Economic Substance in the Marshall Islands

The Marshall Islands, following the lead of other offshore jurisdictions such as Bermuda, the British Virgin Islands and the Cayman Islands, has introduced an economic substance regime effective 1 January 2019 in response to the work of the OECD and the European Union on fair taxation. The legislation has since been twice amended and supplemented by guidelines which were last updated in January 2020.

The guidelines provide some clarity to the international business community in interpreting the regulations, especially for shipping and pure holding companies, with further clarification provided on the launch of the reporting portal on 1 July 2020.  We have provided an updated overview.

Economic Substance Requirements in the BVI

The Economic Substance (Companies and Limited Partnerships) Act, 2018 came into force on 1 January 2019 requiring British Virgin Islands companies and limited partnerships that are tax resident and carrying out ‘Relevant Activities’ to demonstrate economic substance. The new legislation, which applies to existing and new BVI entities, was introduced to address the concerns of the EU Code of Conduct Group and the OECD Forum on Harmful Tax Practices regarding economic substance.

This summary replaces our original release of 11 January 2019 and updates from 31 May 2019 and 16 July 2019 (respectively) to provide a consolidated overview of the key aspects of the legislation and guidance.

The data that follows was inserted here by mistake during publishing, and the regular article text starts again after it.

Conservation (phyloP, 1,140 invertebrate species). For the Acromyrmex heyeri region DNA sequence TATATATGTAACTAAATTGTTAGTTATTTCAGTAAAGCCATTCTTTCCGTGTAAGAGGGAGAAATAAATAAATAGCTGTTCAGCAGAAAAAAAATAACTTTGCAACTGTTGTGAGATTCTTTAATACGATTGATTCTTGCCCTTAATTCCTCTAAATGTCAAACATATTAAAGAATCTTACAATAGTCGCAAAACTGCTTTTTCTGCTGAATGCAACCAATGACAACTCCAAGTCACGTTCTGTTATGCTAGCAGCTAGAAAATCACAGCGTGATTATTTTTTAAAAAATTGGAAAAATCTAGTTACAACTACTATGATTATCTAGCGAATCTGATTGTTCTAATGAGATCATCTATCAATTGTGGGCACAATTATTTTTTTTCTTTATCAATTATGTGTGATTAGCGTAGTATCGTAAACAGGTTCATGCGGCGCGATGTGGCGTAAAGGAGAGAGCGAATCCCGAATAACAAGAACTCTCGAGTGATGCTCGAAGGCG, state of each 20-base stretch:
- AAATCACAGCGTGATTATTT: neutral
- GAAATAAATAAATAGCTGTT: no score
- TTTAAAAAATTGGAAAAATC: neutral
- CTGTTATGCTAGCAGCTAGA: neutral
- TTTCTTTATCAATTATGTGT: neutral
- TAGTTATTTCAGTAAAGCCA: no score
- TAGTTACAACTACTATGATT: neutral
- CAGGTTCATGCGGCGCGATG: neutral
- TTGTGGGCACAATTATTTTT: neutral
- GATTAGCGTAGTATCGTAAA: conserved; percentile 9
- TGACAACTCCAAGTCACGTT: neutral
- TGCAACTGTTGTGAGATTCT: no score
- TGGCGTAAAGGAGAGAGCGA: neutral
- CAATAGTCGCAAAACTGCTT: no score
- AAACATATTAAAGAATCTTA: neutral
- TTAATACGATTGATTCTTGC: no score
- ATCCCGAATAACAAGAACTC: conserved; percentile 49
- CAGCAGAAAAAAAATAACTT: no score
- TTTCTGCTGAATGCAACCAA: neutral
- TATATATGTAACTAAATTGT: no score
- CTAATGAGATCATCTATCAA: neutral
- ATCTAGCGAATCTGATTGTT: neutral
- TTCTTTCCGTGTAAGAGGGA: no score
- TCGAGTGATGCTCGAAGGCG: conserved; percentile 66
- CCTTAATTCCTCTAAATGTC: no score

Economic Substance Legislation in the British Virgin Islands

BVI ITA issues final Economic Substance Rules – The ITA has now published the final version of the Code which has been renamed Rules (and Explanatory Notes) on Economic Substance (the Rules). The content of the Rules is broadly the same as the draft Code, but it includes a number of amendments following feedback to the BVI Government from industry stakeholders and the EU Code of Conduct Group. The amendments also take into account legislative updates to the Beneficial Ownership Secure Search System Act, 2017 (the BOSS Act) which were made to enable use of the BOSS system to accept the economic substance filings by the registered agents.

Economic Substance – an overview and comparison summary of requirements

In response to increasing pressure from the EU and the OECD, and to avoid being placed on the EU Council’s list of non-cooperative jurisdictions for tax purposes, each of Bermuda, BVI and Cayman have introduced economic substance legislation (ES Legislation) effective 1 January 2019 to satisfy such requirements.

The ES Legislation varies slightly by jurisdiction based on differences between each jurisdiction’s economies, legal framework and understanding and interpretation of the EU and OECD’s expectations. Marbury has prepared a brief comparison and overview relating to the similarities and differences in respect of each of Bermuda, BVI and Cayman Islands for your reference.

Economic Substance Requirements in the Cayman Islands

This summary replaces our previous releases of 21 December 2018 and 11 March 2019 and provides an updated overview of the key aspects of the legislation by outlining steps to identify which Cayman entities are in scope and how to achieve compliance.